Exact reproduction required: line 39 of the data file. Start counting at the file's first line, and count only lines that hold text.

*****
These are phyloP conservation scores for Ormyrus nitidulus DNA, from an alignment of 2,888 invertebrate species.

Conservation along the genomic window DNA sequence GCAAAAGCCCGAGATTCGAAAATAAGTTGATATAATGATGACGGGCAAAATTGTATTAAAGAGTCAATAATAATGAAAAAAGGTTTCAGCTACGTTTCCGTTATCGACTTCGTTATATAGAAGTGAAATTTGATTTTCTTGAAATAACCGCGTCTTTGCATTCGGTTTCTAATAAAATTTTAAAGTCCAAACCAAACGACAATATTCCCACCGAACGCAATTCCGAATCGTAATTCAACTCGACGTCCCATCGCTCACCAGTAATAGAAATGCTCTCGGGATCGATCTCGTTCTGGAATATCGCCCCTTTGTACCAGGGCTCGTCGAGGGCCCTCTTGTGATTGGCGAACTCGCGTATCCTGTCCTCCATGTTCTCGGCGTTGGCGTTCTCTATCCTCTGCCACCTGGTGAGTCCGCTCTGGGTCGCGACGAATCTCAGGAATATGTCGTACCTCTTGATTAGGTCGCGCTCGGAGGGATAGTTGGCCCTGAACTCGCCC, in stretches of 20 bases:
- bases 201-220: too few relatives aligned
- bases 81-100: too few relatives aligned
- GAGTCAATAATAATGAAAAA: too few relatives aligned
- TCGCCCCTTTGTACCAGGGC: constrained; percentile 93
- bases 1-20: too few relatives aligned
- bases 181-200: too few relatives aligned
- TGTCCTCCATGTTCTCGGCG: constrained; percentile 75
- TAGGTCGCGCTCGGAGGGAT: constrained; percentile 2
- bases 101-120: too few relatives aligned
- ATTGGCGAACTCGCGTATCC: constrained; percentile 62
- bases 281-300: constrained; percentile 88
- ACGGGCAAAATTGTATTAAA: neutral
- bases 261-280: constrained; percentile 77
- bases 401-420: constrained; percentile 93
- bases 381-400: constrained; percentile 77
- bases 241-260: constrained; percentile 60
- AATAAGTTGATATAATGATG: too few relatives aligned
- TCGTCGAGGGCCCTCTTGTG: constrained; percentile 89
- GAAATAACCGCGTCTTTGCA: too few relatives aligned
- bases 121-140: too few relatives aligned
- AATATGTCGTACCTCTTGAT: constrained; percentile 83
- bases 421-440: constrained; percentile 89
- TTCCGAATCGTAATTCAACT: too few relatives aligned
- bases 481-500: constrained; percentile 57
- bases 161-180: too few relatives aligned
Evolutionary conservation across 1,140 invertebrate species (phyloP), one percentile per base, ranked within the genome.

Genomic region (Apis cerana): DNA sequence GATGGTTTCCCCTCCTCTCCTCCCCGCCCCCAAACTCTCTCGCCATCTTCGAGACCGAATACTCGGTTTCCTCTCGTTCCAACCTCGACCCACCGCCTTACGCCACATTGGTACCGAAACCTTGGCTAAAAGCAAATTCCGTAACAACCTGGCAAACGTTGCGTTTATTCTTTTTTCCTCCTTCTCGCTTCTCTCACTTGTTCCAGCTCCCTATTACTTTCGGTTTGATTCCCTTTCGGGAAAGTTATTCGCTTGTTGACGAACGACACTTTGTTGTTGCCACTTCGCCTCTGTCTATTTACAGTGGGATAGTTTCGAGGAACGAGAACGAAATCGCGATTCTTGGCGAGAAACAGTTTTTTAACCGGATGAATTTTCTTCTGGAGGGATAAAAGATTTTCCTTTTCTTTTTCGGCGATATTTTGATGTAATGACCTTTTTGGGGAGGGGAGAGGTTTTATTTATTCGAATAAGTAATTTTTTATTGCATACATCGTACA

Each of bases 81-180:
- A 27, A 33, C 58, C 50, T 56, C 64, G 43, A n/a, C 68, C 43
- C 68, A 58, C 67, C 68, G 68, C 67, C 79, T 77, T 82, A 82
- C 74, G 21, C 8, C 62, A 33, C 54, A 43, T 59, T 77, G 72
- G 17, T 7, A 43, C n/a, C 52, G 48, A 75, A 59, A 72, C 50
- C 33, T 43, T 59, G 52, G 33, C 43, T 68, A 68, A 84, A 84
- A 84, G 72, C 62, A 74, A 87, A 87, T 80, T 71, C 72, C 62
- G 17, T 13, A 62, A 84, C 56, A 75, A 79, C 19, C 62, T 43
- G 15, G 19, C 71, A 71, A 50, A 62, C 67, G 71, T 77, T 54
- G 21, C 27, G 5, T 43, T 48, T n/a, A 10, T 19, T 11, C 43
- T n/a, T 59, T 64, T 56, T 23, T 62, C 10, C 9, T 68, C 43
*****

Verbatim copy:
- G 21, C 27, G 5, T 43, T 48, T n/a, A 10, T 19, T 11, C 43